U.S. Army Corps Kept Traffic Moving on Mississippi During Drought of 2012

The Midwestern drought of 2012 nearly closed barge traffic on parts of the Mississippi River.

“It’s back to normal now,” said Kenny Gober, executive director of the Yellow Bend Port Authority in McGehee, one of four Arkansas ports on the Mississippi River. The others are at Helena-West Helena, Osceola and West Memphis. “But for awhile there it was touch and go.”

The U.S. Army Corps of Engineers helped keep the Mississippi River open through advances made at its Applied River Engineering Center in St. Louis.

Between July and January, the Corps dredged 8 million cubic yards of sediment from the bottom of the river, which helped keep its channel clear, said Mike Petersen, a spokesman for the St. Louis district of the Corps of Engineers.

That amount compares to 18 million cubic yards dredged during a low-water period in the late 1980s, Petersen said.

“We were able to keep the channel open with less than half the dredging,” he said.

But even with all the technological advances the Corps has made, there is only so much it can do in droughts.

“There’s not a lot that can prevent [low-water levels on the Mississippi], because it’s a lack of rain,” Petersen said. “So unless we can engineer to make rain, it’s likely to be something we’ll run into again.”

He said the river will probably see low levels again in the fall and winter because of the lack of snow and rain in the December and January.

“We’re still in a drought,” Petersen said.

On Thursday, U.S. Sens. Roy Blunt, R-Mo., and Tom Harkin, D-Iowa, announced the launch of the Mississippi River Caucus to improve the river.

“We learned a vital lesson this past fall when a potential disruption in navigation along the Mississippi threatened everything from increasing the cost to move goods to potential job losses,” Harkin said in a news release.

“The Mississippi River Caucus will look at ways that Congress can be helpful to the cities and towns along the river to improve their economies and their qualities of life, and to better respond to floods and other threats.”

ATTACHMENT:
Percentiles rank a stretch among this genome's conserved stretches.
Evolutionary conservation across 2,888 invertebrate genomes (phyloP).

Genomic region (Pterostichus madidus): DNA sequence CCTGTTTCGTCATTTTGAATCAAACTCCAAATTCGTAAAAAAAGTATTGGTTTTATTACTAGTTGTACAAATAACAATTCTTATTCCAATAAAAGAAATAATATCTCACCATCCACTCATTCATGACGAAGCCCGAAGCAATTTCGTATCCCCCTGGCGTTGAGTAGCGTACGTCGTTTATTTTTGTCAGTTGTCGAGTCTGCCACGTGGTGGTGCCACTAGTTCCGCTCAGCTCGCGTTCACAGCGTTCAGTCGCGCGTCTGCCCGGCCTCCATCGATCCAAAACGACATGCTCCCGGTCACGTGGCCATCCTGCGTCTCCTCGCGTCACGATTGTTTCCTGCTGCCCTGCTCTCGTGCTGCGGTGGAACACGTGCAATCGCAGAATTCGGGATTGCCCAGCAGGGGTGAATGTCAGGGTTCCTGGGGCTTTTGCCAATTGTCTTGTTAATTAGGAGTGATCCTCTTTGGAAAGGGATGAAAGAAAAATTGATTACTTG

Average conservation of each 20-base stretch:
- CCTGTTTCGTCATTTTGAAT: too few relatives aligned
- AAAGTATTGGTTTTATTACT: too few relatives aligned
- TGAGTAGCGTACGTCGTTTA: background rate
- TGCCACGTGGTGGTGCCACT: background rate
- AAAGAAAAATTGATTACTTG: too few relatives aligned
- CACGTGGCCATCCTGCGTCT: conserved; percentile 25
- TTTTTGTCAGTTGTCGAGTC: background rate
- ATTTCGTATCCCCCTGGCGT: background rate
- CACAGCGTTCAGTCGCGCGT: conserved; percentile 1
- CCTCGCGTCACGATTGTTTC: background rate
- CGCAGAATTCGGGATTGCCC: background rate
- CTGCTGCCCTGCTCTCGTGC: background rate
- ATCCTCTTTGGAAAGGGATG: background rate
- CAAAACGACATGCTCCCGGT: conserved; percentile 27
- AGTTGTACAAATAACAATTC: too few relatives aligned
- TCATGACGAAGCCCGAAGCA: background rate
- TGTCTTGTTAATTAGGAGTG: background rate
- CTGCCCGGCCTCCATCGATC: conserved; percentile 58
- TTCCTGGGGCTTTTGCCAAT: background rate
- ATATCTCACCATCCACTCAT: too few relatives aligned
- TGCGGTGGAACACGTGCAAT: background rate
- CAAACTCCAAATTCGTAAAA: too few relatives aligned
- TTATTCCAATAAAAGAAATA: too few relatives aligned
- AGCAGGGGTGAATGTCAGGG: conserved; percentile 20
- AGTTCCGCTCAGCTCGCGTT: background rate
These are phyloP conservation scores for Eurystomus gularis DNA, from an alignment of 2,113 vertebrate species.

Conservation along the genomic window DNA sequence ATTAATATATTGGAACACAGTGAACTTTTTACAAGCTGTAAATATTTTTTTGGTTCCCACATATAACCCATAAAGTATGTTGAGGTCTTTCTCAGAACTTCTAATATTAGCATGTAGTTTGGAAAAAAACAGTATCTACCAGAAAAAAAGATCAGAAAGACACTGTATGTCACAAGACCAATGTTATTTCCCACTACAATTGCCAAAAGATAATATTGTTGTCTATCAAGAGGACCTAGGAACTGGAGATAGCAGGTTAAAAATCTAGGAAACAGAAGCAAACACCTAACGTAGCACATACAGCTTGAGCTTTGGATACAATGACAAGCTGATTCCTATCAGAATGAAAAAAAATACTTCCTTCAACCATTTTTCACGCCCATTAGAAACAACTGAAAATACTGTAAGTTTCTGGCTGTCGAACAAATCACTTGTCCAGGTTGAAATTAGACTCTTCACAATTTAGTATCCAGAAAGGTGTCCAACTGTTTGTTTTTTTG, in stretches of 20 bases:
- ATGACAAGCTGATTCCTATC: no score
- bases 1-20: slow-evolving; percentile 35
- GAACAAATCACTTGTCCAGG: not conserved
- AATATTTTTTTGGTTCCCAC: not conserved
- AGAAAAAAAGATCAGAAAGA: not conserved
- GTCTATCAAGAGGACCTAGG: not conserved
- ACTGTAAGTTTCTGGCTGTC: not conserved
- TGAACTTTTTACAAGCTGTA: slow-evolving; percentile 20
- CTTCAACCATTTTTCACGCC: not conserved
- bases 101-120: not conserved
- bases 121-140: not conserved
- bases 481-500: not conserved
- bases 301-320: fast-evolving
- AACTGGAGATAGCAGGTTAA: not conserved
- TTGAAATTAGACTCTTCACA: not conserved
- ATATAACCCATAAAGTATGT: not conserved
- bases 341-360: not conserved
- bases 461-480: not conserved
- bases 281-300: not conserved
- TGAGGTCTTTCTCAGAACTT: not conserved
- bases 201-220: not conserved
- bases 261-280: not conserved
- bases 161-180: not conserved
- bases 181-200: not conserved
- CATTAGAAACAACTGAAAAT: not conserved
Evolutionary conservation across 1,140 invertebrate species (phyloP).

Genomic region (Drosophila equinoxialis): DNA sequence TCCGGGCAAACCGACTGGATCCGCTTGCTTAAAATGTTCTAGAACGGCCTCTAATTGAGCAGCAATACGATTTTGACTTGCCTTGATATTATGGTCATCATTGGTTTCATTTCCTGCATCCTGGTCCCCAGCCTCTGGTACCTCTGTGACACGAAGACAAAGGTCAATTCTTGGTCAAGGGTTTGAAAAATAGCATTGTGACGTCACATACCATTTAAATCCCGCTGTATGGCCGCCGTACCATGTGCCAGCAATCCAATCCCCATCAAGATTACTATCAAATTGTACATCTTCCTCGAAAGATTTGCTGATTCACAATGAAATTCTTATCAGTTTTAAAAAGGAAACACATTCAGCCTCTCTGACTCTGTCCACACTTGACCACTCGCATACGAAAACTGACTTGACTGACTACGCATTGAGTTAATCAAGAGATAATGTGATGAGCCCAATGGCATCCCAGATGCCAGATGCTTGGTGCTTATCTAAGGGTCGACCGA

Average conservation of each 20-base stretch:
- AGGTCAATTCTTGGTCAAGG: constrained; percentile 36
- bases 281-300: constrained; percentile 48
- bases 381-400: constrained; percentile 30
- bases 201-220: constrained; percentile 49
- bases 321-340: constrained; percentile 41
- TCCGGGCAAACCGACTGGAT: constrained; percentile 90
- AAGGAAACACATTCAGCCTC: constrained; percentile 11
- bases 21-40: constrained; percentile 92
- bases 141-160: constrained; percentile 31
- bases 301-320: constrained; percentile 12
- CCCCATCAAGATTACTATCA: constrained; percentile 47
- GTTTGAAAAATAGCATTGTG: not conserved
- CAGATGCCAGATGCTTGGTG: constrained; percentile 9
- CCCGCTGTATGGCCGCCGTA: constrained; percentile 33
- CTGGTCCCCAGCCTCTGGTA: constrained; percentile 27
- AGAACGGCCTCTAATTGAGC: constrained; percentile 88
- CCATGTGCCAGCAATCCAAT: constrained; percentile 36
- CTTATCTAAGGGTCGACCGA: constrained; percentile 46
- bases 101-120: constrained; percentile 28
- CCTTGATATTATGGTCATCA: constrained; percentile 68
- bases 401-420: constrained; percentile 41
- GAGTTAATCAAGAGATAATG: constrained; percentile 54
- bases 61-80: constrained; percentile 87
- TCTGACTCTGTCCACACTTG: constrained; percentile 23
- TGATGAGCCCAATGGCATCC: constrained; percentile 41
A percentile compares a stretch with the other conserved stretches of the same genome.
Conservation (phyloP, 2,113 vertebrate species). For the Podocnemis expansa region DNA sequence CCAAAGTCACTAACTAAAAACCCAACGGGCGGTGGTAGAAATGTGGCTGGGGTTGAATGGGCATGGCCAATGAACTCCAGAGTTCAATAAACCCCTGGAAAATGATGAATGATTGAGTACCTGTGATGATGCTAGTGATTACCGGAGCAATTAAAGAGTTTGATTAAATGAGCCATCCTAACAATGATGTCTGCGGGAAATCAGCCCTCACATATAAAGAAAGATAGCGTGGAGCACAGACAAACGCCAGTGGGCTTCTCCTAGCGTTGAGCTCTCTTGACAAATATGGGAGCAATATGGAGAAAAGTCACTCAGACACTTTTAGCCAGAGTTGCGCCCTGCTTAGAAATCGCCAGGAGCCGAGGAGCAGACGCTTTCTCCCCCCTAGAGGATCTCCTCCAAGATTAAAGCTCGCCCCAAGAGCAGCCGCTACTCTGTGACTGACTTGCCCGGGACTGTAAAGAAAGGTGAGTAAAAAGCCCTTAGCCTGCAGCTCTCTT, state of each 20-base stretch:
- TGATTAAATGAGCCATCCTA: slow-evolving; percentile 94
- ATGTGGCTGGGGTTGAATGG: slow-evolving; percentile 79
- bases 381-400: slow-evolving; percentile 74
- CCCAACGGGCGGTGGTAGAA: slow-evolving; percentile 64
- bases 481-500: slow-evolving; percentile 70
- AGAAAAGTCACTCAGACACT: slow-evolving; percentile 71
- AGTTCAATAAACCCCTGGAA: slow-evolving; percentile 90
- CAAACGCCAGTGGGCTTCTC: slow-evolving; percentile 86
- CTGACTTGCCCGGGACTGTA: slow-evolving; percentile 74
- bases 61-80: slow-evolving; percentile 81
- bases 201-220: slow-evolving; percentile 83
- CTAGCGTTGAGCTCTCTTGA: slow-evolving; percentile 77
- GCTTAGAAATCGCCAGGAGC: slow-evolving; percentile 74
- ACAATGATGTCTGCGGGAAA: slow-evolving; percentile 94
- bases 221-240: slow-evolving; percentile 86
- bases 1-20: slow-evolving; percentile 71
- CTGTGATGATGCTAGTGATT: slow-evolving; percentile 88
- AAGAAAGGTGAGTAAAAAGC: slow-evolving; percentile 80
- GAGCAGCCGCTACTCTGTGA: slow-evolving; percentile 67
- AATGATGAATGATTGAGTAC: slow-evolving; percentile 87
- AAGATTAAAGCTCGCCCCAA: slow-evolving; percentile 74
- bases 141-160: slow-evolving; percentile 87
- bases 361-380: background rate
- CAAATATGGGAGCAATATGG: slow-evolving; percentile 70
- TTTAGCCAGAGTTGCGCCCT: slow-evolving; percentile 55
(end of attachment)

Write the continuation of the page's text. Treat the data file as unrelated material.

Debra Colbert, senior vice president of the Waterways Council Inc., of Arlington, Va., would like to see more work done on the Mississippi River to keep the shipping lanes flowing.

“It can’t just be dredging,” said Colbert, whose group lobbies for carriers and ports.

“We are going to need to figure out water sources and if there’s a way to always maintain the channel for navigation.”

The Waterways Council will lobby Congress for funding to improve the network of lock and dams on the Mississippi River.

She said her group will ask the federal government to pay $380 million a year for the next 20 years for the renovations. The river barge industry already pays about $110 million in diesel fuel tax and is willing to pay more for the upgrades.

“The infrastructure requires reinvestment,” Colbert said.

“The inland waterway system is just as important as any other transportation network and system. So we need to make sure that it’s properly funded for the future.”

Having a low Mississippi River hurts the Arkansas ports along it, said Gene Higginbotham, executive director of the Arkansas Waterways Commission.

“Anything coming out of a port in Arkansas on the Mississippi is having a light load,” he said. “It’s just not as efficient.”

He fears shippers could start looking for other alternatives to transporting goods if they have to spend more on moving items on the Mississippi River.

The Corps’ Petersen said that at the end of 2011, he and others knew 2012 would be a low-water level year for the Mississippi, even though in 2011 there had been so much water it flooded.

“We knew we didn’t have enough snow pack in the system,” he said.

The Corps started the dredging process in July and was dredging the river around the clock for seven months.

“So through a combination of river engineering and dredging and water management, we have to make sure there’s at least 9 feet of depth for navigation,” Petersen said.

The team of specialized engineers and technicians at the engineering center used models of the Mississippi River to solve a number of river engineering issues, including dredging.

“Through that process they’ve been able to come up with some innovative designs,” he said.

Those designs included arch-shaped dike structures called chevrons, which are built parallel to the flow of the river. The chevrons are similar to regular dikes and use the energy of the river to redistribute the flow of the river and the sediment. Petersen said the chevrons reduced the amount of sediment that had to be removed last year.

Gober at the Yellow Bend Port Authority said barges weren’t fully loaded for fear of running aground because of low levels on the Mississippi River.

Typically a barge for grain would be in the 2,000 ton range, but because of the river conditions, the weight on the barge’s load had to be reduced by nearly 40 percent.

Still, the Yellow Bend port saw a 25 percent increase of tonnage moved in 2012 to 250,000 tons, Gober said. He attributed the rise of tonnage to moving larger quality of grain.

Gober wouldn’t say how much income the port lost because of the low-water levels.

“Even though we’re moving larger quantities of grain, ... it’s taken us a lot longer period to do it,” he said.